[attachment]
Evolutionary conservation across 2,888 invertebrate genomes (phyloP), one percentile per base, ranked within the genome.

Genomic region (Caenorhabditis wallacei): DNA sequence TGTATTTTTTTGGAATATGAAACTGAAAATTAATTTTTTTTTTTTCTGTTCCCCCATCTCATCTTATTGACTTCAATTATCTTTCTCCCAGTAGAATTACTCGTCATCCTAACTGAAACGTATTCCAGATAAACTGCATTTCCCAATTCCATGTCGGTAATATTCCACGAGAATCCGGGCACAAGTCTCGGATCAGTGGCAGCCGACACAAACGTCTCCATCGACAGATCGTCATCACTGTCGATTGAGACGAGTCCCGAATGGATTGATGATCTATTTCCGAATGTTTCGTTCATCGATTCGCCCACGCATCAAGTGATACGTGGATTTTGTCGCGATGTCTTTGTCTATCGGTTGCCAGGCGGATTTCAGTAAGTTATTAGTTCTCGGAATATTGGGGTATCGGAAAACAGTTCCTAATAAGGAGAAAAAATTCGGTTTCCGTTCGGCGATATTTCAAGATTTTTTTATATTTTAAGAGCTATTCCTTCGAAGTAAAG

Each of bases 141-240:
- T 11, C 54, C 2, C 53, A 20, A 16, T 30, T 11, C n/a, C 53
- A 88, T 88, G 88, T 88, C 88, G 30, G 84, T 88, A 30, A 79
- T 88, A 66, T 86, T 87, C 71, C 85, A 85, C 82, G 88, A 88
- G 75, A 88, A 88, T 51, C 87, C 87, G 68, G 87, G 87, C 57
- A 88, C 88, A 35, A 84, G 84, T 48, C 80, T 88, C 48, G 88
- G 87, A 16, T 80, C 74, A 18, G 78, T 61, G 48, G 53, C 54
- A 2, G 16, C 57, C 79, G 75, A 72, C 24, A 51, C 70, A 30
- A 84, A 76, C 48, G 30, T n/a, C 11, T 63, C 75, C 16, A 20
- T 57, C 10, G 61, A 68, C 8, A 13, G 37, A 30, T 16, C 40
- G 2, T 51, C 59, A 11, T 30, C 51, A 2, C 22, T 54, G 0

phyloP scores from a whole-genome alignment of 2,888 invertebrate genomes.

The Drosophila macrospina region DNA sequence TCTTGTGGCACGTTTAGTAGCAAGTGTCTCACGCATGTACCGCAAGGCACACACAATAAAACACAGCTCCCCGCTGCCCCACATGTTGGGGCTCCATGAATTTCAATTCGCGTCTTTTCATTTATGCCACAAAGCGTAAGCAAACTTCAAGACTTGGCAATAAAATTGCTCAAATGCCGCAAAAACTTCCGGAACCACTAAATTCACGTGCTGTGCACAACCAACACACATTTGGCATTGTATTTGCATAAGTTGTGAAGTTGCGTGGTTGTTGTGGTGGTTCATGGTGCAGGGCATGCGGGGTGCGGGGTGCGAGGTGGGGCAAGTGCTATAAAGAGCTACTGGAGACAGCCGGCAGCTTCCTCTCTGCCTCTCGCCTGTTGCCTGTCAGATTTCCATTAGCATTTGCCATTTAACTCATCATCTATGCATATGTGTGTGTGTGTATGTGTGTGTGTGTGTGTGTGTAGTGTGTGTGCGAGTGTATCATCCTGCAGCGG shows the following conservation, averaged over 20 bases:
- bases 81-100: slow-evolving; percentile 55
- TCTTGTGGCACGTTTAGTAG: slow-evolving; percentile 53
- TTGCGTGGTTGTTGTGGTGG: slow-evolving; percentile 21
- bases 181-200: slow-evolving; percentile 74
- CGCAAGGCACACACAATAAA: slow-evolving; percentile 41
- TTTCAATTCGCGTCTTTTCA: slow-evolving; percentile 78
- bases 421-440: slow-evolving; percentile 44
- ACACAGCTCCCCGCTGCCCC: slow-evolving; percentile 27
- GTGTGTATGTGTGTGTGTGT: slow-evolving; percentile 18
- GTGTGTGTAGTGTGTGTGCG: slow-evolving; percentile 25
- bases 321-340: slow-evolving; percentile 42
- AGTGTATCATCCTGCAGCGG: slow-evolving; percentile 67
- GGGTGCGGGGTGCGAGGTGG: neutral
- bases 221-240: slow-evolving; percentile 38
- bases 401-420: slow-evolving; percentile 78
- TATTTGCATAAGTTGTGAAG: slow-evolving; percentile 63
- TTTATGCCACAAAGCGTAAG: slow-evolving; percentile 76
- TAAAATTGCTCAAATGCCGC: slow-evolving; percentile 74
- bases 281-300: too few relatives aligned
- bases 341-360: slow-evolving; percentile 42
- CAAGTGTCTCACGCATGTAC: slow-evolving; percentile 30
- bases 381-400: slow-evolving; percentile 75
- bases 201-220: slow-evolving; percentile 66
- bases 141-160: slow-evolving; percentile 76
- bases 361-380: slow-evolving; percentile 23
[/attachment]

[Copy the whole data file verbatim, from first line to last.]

Evolutionary conservation across 2,888 invertebrate genomes (phyloP), one percentile per base, ranked within the genome.

Genomic region (Caenorhabditis wallacei): DNA sequence TGTATTTTTTTGGAATATGAAACTGAAAATTAATTTTTTTTTTTTCTGTTCCCCCATCTCATCTTATTGACTTCAATTATCTTTCTCCCAGTAGAATTACTCGTCATCCTAACTGAAACGTATTCCAGATAAACTGCATTTCCCAATTCCATGTCGGTAATATTCCACGAGAATCCGGGCACAAGTCTCGGATCAGTGGCAGCCGACACAAACGTCTCCATCGACAGATCGTCATCACTGTCGATTGAGACGAGTCCCGAATGGATTGATGATCTATTTCCGAATGTTTCGTTCATCGATTCGCCCACGCATCAAGTGATACGTGGATTTTGTCGCGATGTCTTTGTCTATCGGTTGCCAGGCGGATTTCAGTAAGTTATTAGTTCTCGGAATATTGGGGTATCGGAAAACAGTTCCTAATAAGGAGAAAAAATTCGGTTTCCGTTCGGCGATATTTCAAGATTTTTTTATATTTTAAGAGCTATTCCTTCGAAGTAAAG

Each of bases 141-240:
- T 11, C 54, C 2, C 53, A 20, A 16, T 30, T 11, C n/a, C 53
- A 88, T 88, G 88, T 88, C 88, G 30, G 84, T 88, A 30, A 79
- T 88, A 66, T 86, T 87, C 71, C 85, A 85, C 82, G 88, A 88
- G 75, A 88, A 88, T 51, C 87, C 87, G 68, G 87, G 87, C 57
- A 88, C 88, A 35, A 84, G 84, T 48, C 80, T 88, C 48, G 88
- G 87, A 16, T 80, C 74, A 18, G 78, T 61, G 48, G 53, C 54
- A 2, G 16, C 57, C 79, G 75, A 72, C 24, A 51, C 70, A 30
- A 84, A 76, C 48, G 30, T n/a, C 11, T 63, C 75, C 16, A 20
- T 57, C 10, G 61, A 68, C 8, A 13, G 37, A 30, T 16, C 40
- G 2, T 51, C 59, A 11, T 30, C 51, A 2, C 22, T 54, G 0

phyloP scores from a whole-genome alignment of 2,888 invertebrate genomes.

The Drosophila macrospina region DNA sequence TCTTGTGGCACGTTTAGTAGCAAGTGTCTCACGCATGTACCGCAAGGCACACACAATAAAACACAGCTCCCCGCTGCCCCACATGTTGGGGCTCCATGAATTTCAATTCGCGTCTTTTCATTTATGCCACAAAGCGTAAGCAAACTTCAAGACTTGGCAATAAAATTGCTCAAATGCCGCAAAAACTTCCGGAACCACTAAATTCACGTGCTGTGCACAACCAACACACATTTGGCATTGTATTTGCATAAGTTGTGAAGTTGCGTGGTTGTTGTGGTGGTTCATGGTGCAGGGCATGCGGGGTGCGGGGTGCGAGGTGGGGCAAGTGCTATAAAGAGCTACTGGAGACAGCCGGCAGCTTCCTCTCTGCCTCTCGCCTGTTGCCTGTCAGATTTCCATTAGCATTTGCCATTTAACTCATCATCTATGCATATGTGTGTGTGTGTATGTGTGTGTGTGTGTGTGTGTAGTGTGTGTGCGAGTGTATCATCCTGCAGCGG shows the following conservation, averaged over 20 bases:
- bases 81-100: slow-evolving; percentile 55
- TCTTGTGGCACGTTTAGTAG: slow-evolving; percentile 53
- TTGCGTGGTTGTTGTGGTGG: slow-evolving; percentile 21
- bases 181-200: slow-evolving; percentile 74
- CGCAAGGCACACACAATAAA: slow-evolving; percentile 41
- TTTCAATTCGCGTCTTTTCA: slow-evolving; percentile 78
- bases 421-440: slow-evolving; percentile 44
- ACACAGCTCCCCGCTGCCCC: slow-evolving; percentile 27
- GTGTGTATGTGTGTGTGTGT: slow-evolving; percentile 18
- GTGTGTGTAGTGTGTGTGCG: slow-evolving; percentile 25
- bases 321-340: slow-evolving; percentile 42
- AGTGTATCATCCTGCAGCGG: slow-evolving; percentile 67
- GGGTGCGGGGTGCGAGGTGG: neutral
- bases 221-240: slow-evolving; percentile 38
- bases 401-420: slow-evolving; percentile 78
- TATTTGCATAAGTTGTGAAG: slow-evolving; percentile 63
- TTTATGCCACAAAGCGTAAG: slow-evolving; percentile 76
- TAAAATTGCTCAAATGCCGC: slow-evolving; percentile 74
- bases 281-300: too few relatives aligned
- bases 341-360: slow-evolving; percentile 42
- CAAGTGTCTCACGCATGTAC: slow-evolving; percentile 30
- bases 381-400: slow-evolving; percentile 75
- bases 201-220: slow-evolving; percentile 66
- bases 141-160: slow-evolving; percentile 76
- bases 361-380: slow-evolving; percentile 23